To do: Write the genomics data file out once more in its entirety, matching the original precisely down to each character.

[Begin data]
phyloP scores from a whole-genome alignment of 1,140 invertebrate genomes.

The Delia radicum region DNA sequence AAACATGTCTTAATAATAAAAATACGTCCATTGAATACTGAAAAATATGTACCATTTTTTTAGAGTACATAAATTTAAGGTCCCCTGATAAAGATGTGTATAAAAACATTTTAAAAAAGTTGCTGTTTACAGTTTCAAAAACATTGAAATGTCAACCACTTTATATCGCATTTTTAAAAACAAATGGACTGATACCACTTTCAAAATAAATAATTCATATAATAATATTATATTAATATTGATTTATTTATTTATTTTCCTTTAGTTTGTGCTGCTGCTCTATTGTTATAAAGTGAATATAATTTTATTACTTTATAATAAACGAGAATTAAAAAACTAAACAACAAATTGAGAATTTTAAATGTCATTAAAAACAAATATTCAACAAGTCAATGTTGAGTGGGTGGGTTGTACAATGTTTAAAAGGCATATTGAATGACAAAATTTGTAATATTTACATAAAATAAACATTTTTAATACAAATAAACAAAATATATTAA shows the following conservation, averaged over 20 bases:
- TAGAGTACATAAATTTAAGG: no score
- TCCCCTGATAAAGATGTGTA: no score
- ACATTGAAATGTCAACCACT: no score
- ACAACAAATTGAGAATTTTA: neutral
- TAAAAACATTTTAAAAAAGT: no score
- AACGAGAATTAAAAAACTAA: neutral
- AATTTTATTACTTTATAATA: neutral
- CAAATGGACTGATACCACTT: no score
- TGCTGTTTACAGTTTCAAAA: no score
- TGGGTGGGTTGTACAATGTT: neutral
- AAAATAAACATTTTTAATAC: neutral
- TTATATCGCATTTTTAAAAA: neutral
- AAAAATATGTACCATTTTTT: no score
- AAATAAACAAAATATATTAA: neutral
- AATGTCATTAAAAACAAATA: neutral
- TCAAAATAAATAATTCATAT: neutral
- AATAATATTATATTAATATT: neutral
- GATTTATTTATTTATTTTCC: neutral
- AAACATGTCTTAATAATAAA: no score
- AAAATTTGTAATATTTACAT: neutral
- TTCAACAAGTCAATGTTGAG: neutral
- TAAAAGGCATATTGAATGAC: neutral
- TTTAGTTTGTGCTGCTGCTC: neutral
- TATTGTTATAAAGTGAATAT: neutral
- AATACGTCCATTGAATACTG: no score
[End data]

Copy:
phyloP scores from a whole-genome alignment of 1,140 invertebrate genomes.

The Delia radicum region DNA sequence AAACATGTCTTAATAATAAAAATACGTCCATTGAATACTGAAAAATATGTACCATTTTTTTAGAGTACATAAATTTAAGGTCCCCTGATAAAGATGTGTATAAAAACATTTTAAAAAAGTTGCTGTTTACAGTTTCAAAAACATTGAAATGTCAACCACTTTATATCGCATTTTTAAAAACAAATGGACTGATACCACTTTCAAAATAAATAATTCATATAATAATATTATATTAATATTGATTTATTTATTTATTTTCCTTTAGTTTGTGCTGCTGCTCTATTGTTATAAAGTGAATATAATTTTATTACTTTATAATAAACGAGAATTAAAAAACTAAACAACAAATTGAGAATTTTAAATGTCATTAAAAACAAATATTCAACAAGTCAATGTTGAGTGGGTGGGTTGTACAATGTTTAAAAGGCATATTGAATGACAAAATTTGTAATATTTACATAAAATAAACATTTTTAATACAAATAAACAAAATATATTAA shows the following conservation, averaged over 20 bases:
- TAGAGTACATAAATTTAAGG: no score
- TCCCCTGATAAAGATGTGTA: no score
- ACATTGAAATGTCAACCACT: no score
- ACAACAAATTGAGAATTTTA: neutral
- TAAAAACATTTTAAAAAAGT: no score
- AACGAGAATTAAAAAACTAA: neutral
- AATTTTATTACTTTATAATA: neutral
- CAAATGGACTGATACCACTT: no score
- TGCTGTTTACAGTTTCAAAA: no score
- TGGGTGGGTTGTACAATGTT: neutral
- AAAATAAACATTTTTAATAC: neutral
- TTATATCGCATTTTTAAAAA: neutral
- AAAAATATGTACCATTTTTT: no score
- AAATAAACAAAATATATTAA: neutral
- AATGTCATTAAAAACAAATA: neutral
- TCAAAATAAATAATTCATAT: neutral
- AATAATATTATATTAATATT: neutral
- GATTTATTTATTTATTTTCC: neutral
- AAACATGTCTTAATAATAAA: no score
- AAAATTTGTAATATTTACAT: neutral
- TTCAACAAGTCAATGTTGAG: neutral
- TAAAAGGCATATTGAATGAC: neutral
- TTTAGTTTGTGCTGCTGCTC: neutral
- TATTGTTATAAAGTGAATAT: neutral
- AATACGTCCATTGAATACTG: no score